The show and conference is designed to have wide appeal to any party interested in promoting or benefiting from wind energy. This includes the people who manufacture, finance, install, regulate, study, or even just curious about wind turbines. The biggest difference of this event is that it’s geared for both the business to business but also business to consumer audiences. Buyers seeking turbines for home or ranch are welcomed!

Who should exhibit at this show?

Companies (Manufacturers, Installers, Supply Chain), Financial & Legal Corporations, Energy Consultants, Developers, organizations, or institutions interested in networking with other industry members should exhibit, particularly those interested in entering the industry.

What does the Educational Program content emphasize?

AWEA is genuinely excited to develop this first time program with program co-chairs, Charles Newcomb of NexGen Energy Partners, LLC and Jacob Susman of OwnEnergy, Inc.. The educational program will include three concurrent educational tracks, one of which will be dedicated to the co-located AWEA Supply Chain Workshop. Session topics will focus on state and federal policies, technology developments, financing and ownership models, as well as interconnection procedures. In addition to the main conference sessions, a Small Wind Installer Training and an Introduction to Wind Energy pre-conference seminars will offer attendees additional opportunities to learn about the wind industry.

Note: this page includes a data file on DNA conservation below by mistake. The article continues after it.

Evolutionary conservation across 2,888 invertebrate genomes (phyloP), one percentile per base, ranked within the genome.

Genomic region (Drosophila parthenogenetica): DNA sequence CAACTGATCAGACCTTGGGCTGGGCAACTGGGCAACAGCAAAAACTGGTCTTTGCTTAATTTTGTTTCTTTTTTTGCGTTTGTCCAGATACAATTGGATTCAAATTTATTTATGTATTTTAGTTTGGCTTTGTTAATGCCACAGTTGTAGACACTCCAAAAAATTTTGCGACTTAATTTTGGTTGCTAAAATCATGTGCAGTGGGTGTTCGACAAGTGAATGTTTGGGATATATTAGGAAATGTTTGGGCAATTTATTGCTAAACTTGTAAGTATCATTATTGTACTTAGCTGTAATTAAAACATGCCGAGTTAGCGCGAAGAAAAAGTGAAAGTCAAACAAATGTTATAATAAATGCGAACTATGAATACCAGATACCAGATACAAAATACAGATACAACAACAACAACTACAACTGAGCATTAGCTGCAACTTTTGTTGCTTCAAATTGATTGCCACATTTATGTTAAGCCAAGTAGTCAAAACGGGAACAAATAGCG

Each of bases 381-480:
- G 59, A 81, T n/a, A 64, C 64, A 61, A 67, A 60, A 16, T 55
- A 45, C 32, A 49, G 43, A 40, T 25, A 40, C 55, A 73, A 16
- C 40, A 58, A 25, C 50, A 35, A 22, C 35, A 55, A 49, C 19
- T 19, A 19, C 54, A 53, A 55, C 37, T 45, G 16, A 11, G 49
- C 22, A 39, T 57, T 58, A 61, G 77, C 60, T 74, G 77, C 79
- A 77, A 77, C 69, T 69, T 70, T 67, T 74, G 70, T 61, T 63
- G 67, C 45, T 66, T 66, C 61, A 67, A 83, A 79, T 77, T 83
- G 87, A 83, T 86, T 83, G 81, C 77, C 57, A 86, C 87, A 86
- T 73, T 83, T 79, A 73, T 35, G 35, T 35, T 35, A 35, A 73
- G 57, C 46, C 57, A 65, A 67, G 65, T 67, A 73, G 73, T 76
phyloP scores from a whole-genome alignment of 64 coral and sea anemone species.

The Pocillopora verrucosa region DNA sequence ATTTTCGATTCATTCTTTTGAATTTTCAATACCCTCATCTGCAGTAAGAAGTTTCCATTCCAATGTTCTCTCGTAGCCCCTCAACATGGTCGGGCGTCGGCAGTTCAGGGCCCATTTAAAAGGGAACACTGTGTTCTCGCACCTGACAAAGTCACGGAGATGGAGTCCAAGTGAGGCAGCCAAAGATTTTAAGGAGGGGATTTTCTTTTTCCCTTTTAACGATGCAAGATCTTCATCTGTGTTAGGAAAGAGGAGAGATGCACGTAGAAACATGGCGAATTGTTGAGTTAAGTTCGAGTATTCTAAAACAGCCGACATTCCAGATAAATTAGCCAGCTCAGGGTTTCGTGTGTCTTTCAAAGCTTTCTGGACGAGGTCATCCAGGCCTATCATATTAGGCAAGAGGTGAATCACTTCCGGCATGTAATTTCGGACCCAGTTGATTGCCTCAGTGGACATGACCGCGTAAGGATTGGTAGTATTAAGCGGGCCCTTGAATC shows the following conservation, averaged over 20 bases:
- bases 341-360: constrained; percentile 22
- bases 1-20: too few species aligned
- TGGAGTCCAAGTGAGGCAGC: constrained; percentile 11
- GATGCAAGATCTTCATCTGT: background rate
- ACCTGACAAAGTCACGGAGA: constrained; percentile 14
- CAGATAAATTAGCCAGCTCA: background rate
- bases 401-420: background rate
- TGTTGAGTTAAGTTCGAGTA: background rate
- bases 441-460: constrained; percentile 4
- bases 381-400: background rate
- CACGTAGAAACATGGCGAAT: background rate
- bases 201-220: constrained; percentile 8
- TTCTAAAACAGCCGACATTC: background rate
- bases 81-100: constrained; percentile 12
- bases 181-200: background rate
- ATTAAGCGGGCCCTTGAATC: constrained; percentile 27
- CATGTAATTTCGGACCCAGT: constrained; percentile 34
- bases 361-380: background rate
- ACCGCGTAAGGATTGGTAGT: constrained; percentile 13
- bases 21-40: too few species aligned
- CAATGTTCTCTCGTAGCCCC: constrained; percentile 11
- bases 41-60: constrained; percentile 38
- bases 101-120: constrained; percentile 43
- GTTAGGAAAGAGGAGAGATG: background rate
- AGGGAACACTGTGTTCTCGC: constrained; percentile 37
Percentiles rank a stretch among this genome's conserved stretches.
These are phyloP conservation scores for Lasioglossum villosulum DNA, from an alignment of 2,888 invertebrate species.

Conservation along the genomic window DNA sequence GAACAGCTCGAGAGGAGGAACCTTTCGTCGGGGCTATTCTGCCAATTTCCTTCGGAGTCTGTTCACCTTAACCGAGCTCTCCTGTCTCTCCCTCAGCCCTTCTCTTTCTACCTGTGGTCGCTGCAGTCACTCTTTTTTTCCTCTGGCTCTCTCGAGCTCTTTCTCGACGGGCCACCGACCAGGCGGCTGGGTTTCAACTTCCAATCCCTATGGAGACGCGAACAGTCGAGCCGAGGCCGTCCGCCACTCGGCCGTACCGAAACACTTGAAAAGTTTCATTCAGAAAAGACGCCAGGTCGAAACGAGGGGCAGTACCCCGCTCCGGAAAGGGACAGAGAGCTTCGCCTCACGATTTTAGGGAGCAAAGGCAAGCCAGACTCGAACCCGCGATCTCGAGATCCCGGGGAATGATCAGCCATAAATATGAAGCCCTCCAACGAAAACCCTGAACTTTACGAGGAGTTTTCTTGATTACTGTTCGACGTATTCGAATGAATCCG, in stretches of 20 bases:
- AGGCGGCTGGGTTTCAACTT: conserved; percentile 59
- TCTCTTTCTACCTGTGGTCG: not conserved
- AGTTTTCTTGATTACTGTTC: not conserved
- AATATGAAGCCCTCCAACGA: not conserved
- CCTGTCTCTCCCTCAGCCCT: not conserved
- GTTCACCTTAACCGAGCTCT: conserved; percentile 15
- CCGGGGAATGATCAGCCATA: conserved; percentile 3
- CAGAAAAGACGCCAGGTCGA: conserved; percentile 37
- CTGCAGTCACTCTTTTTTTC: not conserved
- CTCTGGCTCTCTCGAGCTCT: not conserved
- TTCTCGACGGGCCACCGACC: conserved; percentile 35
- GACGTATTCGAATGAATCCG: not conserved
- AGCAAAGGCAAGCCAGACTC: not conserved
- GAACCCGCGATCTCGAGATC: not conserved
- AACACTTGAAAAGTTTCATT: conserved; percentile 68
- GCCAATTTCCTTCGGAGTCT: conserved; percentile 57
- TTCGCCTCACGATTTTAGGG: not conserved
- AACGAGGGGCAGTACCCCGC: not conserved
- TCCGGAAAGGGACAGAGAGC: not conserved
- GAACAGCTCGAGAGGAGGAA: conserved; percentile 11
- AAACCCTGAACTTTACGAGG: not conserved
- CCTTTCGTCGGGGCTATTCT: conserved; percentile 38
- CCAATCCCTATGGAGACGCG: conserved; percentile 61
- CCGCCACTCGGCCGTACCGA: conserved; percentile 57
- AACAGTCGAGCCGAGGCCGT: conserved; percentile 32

Do you see this as an event that will assist this industry and energy thoughtful home owners alike?

Most definitely! Again, this is not just a Business to Business event but also a Business to Consumer event. All will have the opportunity to learn more about the state of the industry as well as updates on technology (via the technical center) and massive networking opportunities. What better way to learn then from a program that was developed for a particular market

What are the expectations and outcomes of the program?

The goal of the program is to chart a path for growth of these burgeoning market segments. The program will also educate newcomers and allow industry members to learn from other's experiences. In the past, AWEA has held small and community educational sessions at its annual WINDPOWER Conference & Exposition, however organizing a program that has the primary focus on these two topics will grant the opportunity to dive deeper into key topics, as well as create a unique opportunity for attendees to network and collaborate with each other. By creating this experience for attendees, AWEA’s overall goal for this event that attendees will use the information they learned and the relationships they have developed to move the wind industry forward.

Additionally, the attendees will gain a better understanding of the policies around the country that are helpful for local investment in wind projects. They will also have an increased awareness of the opportunity around local investment and tools to help make projects a reality
The content & opinions in this article are the author’s and do not necessarily represent the views of AltEnergyMag